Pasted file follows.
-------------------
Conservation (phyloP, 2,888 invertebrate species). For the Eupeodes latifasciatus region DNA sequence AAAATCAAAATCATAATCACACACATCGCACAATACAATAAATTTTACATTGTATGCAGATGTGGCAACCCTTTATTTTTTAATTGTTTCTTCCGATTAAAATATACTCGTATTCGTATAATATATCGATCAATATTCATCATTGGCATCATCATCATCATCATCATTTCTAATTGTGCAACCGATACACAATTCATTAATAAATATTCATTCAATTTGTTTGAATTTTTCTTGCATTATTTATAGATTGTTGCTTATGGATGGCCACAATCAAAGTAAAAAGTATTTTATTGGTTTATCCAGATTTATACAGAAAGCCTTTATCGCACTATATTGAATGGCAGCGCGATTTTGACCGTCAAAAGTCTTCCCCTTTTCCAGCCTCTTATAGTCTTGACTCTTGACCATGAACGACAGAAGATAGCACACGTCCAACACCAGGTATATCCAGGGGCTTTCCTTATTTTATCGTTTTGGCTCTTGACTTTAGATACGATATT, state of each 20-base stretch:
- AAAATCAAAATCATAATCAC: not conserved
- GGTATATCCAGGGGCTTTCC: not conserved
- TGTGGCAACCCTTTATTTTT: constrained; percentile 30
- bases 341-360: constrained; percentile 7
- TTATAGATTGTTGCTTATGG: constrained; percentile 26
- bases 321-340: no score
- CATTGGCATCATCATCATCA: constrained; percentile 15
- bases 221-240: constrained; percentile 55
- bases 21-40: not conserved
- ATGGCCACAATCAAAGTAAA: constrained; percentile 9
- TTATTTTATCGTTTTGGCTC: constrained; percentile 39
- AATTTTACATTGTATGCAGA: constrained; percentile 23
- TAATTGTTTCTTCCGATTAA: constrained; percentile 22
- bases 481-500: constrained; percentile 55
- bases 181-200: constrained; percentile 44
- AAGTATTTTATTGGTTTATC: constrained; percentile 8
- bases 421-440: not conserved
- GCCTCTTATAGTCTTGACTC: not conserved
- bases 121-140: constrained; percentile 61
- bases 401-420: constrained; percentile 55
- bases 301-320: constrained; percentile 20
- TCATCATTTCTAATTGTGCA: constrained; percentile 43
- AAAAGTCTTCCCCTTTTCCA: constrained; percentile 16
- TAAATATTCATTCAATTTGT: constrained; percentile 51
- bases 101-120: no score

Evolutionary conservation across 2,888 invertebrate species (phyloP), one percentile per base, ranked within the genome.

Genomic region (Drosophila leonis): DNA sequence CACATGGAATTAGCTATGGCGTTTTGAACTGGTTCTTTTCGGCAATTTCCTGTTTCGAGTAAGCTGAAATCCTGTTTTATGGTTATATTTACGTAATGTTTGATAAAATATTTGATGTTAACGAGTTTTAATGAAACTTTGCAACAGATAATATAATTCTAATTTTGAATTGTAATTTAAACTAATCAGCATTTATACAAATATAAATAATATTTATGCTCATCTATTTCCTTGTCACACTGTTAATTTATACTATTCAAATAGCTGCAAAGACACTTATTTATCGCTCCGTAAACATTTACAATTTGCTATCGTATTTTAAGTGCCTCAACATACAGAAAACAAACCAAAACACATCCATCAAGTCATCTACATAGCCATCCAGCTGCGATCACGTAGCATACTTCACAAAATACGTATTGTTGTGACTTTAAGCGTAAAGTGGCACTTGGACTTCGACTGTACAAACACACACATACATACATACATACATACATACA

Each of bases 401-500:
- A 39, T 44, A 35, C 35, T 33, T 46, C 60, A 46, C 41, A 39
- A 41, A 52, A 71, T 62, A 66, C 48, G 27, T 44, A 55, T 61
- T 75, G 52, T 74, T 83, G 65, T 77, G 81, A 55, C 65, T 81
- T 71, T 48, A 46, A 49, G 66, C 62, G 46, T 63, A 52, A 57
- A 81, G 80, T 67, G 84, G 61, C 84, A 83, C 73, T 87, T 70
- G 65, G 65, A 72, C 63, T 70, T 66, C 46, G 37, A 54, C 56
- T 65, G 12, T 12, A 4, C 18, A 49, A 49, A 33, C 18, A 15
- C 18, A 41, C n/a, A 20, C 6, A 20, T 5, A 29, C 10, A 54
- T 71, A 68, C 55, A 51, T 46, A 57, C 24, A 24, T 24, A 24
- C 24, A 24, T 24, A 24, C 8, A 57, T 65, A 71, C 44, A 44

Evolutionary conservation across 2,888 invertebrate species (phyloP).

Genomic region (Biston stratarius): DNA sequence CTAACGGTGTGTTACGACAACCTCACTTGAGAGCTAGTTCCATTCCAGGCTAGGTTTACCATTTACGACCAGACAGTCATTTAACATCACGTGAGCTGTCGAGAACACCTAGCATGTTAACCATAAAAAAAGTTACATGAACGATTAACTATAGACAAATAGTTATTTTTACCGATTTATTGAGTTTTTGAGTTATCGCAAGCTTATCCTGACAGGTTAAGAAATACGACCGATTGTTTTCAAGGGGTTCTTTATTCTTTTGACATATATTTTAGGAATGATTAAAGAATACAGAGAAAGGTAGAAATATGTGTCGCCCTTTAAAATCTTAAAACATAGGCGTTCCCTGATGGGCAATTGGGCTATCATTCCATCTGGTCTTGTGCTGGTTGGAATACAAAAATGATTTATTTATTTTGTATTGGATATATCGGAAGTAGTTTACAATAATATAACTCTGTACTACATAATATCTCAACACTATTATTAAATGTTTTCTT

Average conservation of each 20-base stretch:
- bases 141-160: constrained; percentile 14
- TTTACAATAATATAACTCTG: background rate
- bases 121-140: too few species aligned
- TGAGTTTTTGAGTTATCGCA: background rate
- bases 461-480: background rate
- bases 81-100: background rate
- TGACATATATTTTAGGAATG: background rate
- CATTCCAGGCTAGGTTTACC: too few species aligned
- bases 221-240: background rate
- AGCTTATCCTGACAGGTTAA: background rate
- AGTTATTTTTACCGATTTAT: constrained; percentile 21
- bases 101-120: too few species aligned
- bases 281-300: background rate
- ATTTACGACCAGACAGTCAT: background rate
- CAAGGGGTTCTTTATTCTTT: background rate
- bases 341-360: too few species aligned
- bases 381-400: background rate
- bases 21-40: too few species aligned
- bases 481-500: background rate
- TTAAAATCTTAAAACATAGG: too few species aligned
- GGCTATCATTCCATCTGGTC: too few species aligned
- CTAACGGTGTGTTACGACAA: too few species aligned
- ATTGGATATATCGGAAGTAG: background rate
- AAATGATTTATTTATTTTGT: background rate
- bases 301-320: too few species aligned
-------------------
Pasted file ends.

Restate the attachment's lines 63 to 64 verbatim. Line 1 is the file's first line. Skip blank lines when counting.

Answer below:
- GGCTATCATTCCATCTGGTC: too few species aligned
- CTAACGGTGTGTTACGACAA: too few species aligned